All of these weather-related disasters are the result of global warming, and global warming is caused by humans putting carbon dioxide and other greenhouse gases into the atmosphere. No one can seriously deny human-caused global warming anymore. Not even Republicans. Many of them in the past have refused to admit that global warming was real, perhaps partly because they didn’t want to be seen agreeing with Al Gore. But if they want to be that petty, so be it. At least now they can claim Al Gore was indeed wrong. He was far too conservative in his alarmism. And so were all the climate scientists who have been making dire predictions for years. I have also seen what Coglan does: every new study finds that the scientists were wrong. Global warming is happening much faster than they had predicted.
This is a much greater crisis than any mere political trouble. Even the undermining of democracy, which the Republican Party is determined to pursue, pales in comparison to global warming. We are talking about the planet, our only planet, becoming uninhabitable for the number of people we seem to think it should sustain. This is indeed a case of not being able to have our cake and eat it too. We can’t continue burning fossil fuels at the current pace and expect it to have no effect on the world we inhabit.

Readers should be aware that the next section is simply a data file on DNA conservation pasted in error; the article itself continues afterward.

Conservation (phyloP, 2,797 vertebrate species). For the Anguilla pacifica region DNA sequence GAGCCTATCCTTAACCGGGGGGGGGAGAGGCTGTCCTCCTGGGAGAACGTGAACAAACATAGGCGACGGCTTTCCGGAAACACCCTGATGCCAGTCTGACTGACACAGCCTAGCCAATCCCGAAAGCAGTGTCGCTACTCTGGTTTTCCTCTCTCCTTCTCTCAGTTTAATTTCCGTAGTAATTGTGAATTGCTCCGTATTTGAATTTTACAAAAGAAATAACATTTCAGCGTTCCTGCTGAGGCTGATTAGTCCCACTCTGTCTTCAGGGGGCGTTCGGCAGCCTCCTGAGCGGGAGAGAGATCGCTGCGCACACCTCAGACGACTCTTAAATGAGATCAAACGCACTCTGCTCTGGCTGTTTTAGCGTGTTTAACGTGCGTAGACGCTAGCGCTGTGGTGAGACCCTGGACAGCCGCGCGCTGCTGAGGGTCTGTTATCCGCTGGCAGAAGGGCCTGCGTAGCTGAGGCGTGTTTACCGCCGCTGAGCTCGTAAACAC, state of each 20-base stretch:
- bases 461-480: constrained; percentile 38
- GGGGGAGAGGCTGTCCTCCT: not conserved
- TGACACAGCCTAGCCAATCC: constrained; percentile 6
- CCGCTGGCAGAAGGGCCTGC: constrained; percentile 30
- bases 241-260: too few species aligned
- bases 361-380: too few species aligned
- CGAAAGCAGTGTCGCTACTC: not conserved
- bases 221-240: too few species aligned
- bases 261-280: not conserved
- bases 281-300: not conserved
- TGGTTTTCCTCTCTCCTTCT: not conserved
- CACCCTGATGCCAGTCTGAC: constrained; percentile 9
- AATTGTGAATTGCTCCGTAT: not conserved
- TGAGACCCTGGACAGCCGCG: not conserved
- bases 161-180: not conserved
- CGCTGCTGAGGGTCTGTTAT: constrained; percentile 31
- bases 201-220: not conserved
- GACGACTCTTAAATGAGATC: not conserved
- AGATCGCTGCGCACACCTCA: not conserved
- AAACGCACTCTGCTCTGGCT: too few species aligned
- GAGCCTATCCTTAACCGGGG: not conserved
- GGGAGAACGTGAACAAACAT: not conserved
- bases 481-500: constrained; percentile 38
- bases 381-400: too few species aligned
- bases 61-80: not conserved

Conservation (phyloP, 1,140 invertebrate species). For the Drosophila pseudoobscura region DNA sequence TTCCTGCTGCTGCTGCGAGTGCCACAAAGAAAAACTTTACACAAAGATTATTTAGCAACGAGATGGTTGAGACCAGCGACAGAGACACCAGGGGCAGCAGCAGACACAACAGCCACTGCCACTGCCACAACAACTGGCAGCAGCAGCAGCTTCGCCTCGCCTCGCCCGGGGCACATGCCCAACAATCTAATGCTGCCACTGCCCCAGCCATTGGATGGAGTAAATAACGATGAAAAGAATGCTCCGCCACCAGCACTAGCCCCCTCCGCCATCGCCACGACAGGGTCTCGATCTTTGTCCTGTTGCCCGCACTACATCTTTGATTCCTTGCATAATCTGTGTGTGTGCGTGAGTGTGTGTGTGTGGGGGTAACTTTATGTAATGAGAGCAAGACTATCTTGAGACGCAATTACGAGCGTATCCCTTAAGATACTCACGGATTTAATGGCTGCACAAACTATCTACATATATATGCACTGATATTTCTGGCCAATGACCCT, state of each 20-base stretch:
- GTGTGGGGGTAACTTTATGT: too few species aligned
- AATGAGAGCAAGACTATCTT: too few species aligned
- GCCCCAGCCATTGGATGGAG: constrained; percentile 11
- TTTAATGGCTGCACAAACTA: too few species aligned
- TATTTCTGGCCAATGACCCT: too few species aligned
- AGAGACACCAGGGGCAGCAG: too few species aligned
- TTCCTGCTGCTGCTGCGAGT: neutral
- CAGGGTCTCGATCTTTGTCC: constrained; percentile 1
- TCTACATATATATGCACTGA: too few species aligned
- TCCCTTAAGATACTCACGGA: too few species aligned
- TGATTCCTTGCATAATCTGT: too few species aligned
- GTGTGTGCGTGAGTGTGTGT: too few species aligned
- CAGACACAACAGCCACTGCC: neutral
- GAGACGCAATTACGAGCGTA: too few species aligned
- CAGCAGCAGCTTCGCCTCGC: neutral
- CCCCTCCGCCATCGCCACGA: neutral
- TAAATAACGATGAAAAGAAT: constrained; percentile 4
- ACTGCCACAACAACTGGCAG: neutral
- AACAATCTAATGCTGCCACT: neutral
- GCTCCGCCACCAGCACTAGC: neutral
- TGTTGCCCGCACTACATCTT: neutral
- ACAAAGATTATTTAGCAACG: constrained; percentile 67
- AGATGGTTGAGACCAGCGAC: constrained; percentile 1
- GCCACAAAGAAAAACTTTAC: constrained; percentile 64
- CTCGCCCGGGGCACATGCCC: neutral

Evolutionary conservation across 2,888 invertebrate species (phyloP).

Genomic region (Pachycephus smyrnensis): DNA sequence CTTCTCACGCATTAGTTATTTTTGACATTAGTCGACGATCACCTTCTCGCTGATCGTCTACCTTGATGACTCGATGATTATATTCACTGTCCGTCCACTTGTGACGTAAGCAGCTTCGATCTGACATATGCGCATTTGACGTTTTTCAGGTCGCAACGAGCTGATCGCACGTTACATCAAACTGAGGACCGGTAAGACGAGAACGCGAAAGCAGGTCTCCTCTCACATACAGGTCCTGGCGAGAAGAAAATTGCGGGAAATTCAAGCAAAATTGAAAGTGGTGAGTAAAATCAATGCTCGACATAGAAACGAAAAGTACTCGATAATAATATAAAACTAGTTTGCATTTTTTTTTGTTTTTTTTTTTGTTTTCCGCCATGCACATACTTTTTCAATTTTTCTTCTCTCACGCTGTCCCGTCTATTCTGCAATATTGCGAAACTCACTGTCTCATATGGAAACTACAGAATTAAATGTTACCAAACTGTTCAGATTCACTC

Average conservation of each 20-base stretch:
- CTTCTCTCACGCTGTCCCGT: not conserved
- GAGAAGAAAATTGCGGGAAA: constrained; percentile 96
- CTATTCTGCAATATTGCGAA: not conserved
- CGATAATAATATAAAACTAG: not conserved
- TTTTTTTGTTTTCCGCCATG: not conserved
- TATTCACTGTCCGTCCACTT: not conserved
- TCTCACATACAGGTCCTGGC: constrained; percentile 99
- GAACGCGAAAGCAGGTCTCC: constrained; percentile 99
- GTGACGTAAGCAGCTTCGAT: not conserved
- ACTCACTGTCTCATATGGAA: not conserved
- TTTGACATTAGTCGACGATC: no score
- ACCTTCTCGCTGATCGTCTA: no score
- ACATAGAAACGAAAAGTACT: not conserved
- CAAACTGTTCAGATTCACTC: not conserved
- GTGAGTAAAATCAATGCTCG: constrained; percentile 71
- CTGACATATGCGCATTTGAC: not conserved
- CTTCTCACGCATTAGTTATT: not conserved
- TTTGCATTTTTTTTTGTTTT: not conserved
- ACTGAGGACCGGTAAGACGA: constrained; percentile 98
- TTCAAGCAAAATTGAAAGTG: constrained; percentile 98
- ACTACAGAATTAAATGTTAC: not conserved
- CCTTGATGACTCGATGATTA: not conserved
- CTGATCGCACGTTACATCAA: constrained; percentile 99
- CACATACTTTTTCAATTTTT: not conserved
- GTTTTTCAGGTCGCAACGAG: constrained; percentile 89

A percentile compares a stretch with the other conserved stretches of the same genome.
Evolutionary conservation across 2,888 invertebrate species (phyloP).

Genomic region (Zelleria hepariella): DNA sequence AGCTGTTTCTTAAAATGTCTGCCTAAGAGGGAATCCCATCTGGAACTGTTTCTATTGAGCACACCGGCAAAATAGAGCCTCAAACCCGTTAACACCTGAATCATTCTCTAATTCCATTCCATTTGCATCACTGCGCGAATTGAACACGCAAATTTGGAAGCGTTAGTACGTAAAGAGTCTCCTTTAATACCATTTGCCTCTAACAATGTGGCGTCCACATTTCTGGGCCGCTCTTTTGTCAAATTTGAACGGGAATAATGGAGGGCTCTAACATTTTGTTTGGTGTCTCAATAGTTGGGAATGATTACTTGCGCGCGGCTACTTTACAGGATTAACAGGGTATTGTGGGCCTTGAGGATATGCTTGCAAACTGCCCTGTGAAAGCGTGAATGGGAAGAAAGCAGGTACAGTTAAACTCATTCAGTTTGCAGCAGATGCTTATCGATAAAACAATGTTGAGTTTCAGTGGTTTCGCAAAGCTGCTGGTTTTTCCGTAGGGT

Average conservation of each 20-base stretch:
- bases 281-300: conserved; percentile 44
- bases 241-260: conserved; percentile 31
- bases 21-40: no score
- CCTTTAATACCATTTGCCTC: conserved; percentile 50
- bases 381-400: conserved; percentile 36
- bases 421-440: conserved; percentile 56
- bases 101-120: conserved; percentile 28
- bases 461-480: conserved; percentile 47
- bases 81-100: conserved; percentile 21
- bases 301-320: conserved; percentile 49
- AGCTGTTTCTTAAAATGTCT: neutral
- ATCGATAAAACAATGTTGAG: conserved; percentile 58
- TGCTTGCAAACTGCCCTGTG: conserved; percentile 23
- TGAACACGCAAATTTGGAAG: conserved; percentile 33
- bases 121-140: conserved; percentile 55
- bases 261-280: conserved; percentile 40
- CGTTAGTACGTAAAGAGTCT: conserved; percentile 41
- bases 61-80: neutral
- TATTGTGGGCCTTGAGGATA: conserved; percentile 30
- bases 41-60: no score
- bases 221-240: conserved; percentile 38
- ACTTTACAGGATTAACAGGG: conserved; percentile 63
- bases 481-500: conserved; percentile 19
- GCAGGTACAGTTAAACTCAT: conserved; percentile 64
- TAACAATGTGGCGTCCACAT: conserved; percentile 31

But the Republican Party still pretends that this is not a crisis. There is history behind this pretense that we ought to consider. When the Senate passed the Clean Air Act of 1970, the vote was 73-0. The amendment to this act addressing acid rain, urban smog, and ozone was passed in 1990 by bipartisan majorities in the House (401-21) and the Senate (89-11). But this year, the Inflation Reduction Act, which, as Paul Krugman puts it, is “mainly a climate bill with a side helping of health reform,” passed the Senate without a single Republican vote. Today Republicans would never vote for any serious attempt to address global warming, which is a far greater peril to humanity than acid rain or smog.
Such was not the case as recently as 2008, when John McCain ran ads about sounding the alarm on global warming. So, what changed in the past 14 years? A New York Times article in 2017 claimed it is “a story of big political money.” Much of that money came from the Koch brothers, who had a huge monetary interest in keeping fossil fuels flowing, and it resulted in what was called the “No Climate Tax” pledge, drafted by Americans for Prosperity, a political organization funded by the Koch brothers. The pledge was a single sentence that read: “I will oppose any legislation relating to climate change that includes a net increase in government revenue.” It attracted only 14 signatures initially, but then Mike Pence took up the cause and recruited his fellow Republicans to support the pledge. It quickly became Republican dogma, and according to Whit Ayres, a Republican strategist quoted by the 2017 New York Times article, global warming has “become yet another of the long list of litmus test issues that determine whether or not you’re a good Republican.”